The more you give, the more you get back

School Of Pilates Posted Sep 03, 2014 Future Fit Training


"I’ve learned that people will forget what you said, they will forget what you did but they will not forget how you made them feel.” American Civil Rights Leader Maya Angelou...

The more you give, the more you get back

I heard this wonderful quote while attending a yoga workshop recently and it really got me thinking how we can apply this philosophy not only in our everyday lives but in our professional lives too.

Read it again – it’s so true!

Our passion is fitness and our desire is to share this passion with others so their lives can be improved significantly, not so much from an aesthetic point of view but with a view to making life changing habits, which will ultimately improve quality of life and indeed bring longevity with it!

The question is how do we keep our clients coming back so they can attain this pot of gold at the end of the rainbow?  The answer is given in the quote!

When teaching fitness, whether it’s Pilates, Body Combat, Yoga or Aqua, one of the primary reasons clients will return is because of how you made them feel. It has been acknowledged fairly recently that much of what we say in class goes unheard. To a point I can understand this because the majority of clients we teach have been at work all day and they’re out of work mode when they’re attending our classes.

However, it’s our job as fitness teachers to make them feel that, no matter how tired, stressed, financially challenged, un-coordinated or overweight they’re feeling (I’m sure you’ve heard all these excuses before), your class is worth coming back to and your class and quality instruction is worth its weight in gold (remember that rainbow)! If they keep coming back, they will start to improve and grow as your students.

My pot of gold tips

  • Add the personal touch - get to know your class participants by their first name (obvious, but you’d be surprised how many teachers don’t find this out). It’s always a great start to your class when your participants walk into the studio and are greeted with a friendly face and a happy, personal hello.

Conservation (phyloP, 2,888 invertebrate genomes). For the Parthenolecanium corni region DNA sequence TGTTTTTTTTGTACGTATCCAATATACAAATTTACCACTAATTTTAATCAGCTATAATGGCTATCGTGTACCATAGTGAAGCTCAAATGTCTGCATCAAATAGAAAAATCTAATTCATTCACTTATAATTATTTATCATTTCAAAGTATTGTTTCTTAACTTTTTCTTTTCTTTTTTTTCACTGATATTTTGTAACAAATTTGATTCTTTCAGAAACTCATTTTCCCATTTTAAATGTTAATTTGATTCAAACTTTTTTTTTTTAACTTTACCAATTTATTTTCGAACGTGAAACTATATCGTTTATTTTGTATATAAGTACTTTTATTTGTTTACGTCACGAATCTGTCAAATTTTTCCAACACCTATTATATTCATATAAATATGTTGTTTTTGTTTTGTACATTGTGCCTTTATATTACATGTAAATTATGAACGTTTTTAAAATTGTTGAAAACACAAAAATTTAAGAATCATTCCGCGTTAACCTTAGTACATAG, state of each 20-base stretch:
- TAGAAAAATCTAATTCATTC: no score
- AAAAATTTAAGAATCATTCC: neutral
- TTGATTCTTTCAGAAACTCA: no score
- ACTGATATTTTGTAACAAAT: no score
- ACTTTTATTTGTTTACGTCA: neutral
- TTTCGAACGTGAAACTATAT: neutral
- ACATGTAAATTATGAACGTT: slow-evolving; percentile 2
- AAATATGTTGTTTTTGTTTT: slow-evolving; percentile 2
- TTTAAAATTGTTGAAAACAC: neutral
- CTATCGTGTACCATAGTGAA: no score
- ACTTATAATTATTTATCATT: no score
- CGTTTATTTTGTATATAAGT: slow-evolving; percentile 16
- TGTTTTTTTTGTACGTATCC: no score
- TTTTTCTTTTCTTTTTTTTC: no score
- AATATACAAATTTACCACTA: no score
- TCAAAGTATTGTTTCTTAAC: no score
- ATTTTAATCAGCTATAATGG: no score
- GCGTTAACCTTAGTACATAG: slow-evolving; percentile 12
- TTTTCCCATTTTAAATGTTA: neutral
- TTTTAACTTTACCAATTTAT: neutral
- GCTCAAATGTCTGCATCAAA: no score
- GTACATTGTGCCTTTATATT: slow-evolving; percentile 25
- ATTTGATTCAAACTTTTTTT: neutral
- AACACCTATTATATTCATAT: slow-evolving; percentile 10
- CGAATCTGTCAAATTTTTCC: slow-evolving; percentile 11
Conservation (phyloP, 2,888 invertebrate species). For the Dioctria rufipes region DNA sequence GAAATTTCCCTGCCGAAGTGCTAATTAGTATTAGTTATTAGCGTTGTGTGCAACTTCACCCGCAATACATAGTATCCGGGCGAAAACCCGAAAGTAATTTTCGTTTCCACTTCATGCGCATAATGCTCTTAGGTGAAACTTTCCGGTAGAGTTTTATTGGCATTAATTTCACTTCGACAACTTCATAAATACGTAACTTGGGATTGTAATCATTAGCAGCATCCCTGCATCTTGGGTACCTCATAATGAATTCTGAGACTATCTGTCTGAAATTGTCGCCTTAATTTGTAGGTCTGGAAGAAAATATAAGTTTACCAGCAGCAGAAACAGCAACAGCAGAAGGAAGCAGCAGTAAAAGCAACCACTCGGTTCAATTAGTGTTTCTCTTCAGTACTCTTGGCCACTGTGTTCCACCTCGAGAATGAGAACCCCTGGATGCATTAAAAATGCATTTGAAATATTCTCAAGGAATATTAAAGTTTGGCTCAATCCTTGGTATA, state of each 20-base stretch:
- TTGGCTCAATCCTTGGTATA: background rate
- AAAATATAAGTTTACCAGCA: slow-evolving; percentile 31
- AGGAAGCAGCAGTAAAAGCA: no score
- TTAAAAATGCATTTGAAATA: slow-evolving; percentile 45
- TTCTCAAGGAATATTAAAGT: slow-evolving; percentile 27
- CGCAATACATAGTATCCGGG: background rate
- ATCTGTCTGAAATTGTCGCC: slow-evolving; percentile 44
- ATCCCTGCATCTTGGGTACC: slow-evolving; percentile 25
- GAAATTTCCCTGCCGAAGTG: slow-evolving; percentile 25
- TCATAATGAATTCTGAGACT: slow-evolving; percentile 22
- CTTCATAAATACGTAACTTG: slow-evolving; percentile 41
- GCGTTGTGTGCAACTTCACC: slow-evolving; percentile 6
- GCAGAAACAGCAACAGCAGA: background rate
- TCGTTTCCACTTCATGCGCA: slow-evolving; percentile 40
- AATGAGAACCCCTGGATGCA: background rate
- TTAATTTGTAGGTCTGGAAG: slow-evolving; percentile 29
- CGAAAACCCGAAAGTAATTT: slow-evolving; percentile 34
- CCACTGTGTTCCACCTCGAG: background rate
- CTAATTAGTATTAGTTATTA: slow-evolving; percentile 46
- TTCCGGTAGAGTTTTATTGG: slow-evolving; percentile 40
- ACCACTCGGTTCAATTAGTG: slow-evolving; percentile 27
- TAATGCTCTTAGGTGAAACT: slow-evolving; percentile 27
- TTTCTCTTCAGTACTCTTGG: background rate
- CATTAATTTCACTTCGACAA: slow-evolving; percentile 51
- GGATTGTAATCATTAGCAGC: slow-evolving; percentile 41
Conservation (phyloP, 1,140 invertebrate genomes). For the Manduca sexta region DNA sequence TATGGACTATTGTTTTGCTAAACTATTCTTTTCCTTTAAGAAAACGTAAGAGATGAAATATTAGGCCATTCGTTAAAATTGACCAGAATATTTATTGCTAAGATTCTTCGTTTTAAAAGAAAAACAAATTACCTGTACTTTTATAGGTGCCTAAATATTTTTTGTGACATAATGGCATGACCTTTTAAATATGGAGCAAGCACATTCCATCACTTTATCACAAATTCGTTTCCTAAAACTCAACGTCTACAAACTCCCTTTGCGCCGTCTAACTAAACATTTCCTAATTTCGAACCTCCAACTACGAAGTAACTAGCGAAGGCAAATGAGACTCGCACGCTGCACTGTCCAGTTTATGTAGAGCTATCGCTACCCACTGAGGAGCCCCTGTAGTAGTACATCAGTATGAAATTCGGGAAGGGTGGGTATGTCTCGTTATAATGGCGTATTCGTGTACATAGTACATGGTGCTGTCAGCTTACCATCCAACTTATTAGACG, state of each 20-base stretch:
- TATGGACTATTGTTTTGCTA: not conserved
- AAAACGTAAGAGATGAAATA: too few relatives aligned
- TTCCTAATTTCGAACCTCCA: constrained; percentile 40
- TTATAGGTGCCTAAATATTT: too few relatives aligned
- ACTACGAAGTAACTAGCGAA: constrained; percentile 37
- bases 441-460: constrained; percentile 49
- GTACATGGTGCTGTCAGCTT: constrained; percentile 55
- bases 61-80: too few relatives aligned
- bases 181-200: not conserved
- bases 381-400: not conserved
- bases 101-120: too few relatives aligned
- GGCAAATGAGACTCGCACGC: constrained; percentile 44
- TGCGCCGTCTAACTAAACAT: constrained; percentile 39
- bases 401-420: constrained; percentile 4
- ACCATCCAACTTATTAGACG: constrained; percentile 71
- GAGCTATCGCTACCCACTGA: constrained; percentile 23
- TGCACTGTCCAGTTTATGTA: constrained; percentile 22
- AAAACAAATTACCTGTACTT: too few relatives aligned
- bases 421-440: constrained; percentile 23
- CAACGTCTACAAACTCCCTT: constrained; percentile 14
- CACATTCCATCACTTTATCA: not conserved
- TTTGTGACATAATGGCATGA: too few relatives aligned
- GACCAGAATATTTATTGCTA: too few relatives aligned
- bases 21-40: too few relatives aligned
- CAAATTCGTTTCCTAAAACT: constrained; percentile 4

• Be interested - find out a little bit about their life; where they work, do they have children, grandchildren, what age they are, holidays planned. You can then refer to this at the start or the end of your class.
  • PAR Qs -remain safely out of sight from other participants and are not discussed with anyone else other than health professionals if agreed.   
  • Go the extra mile - if you find information that might be helpful to your participant, refer them to it.
  • Use social media - to engage your participants and make them feel part of your community. This is a great way to keep in touch with your participants and let them know what’s going on in your classes.
  • Organise social events - this could be once or twice a year or more often.
  • Praise and positivity - positive feedback in your class helps support your participants through those difficult exercises and encourages them to improve.

I admit I’m a bit of a perfectionist and in the past I’ve expected my class participants to have the same attitude as me. How wrong and arrogant could I be? I have learnt over the years that people come to classes for a whole host of different reasons, many of which didn’t even occur to me. I was busy trying to get someone to do what I was asking them to do without becoming frustrated with them and feeling as though they were blanking me and my seamless instruction!

I’m pleased to say that age and experience have given me valuable wisdom and I have never felt more comfortable and at ease with my teaching than I do now. You see, there are some advantages to growing older!  My tips are:

  • Give your clients time – one person may learn something in 5 minutes and the next person may take 5 weeks - we’re all different. Remember, we as fitness people are almost from another planet in comparison with your typical client who is dysmorphic and has poor spatial awareness
  • Many people attending group exercise may be completely new to this experience and will need encouragement and plenty of nurturing to ensure they return
  • Make them feel valued and be open to questions, criticism and general feedback. Give them permission to air their views
  • Make them feel that they can approach you, that they can have a giggle with you and it’s okay if they don’t resemble the latest Olympic Gold medalist for Britain or indeed Darcy Bussell!

By making your clients feel good about themselves, you and what you can offer, your efforts will be reciprocated a thousand fold.

The more you give, the more you get back.

Written by Tina Short 

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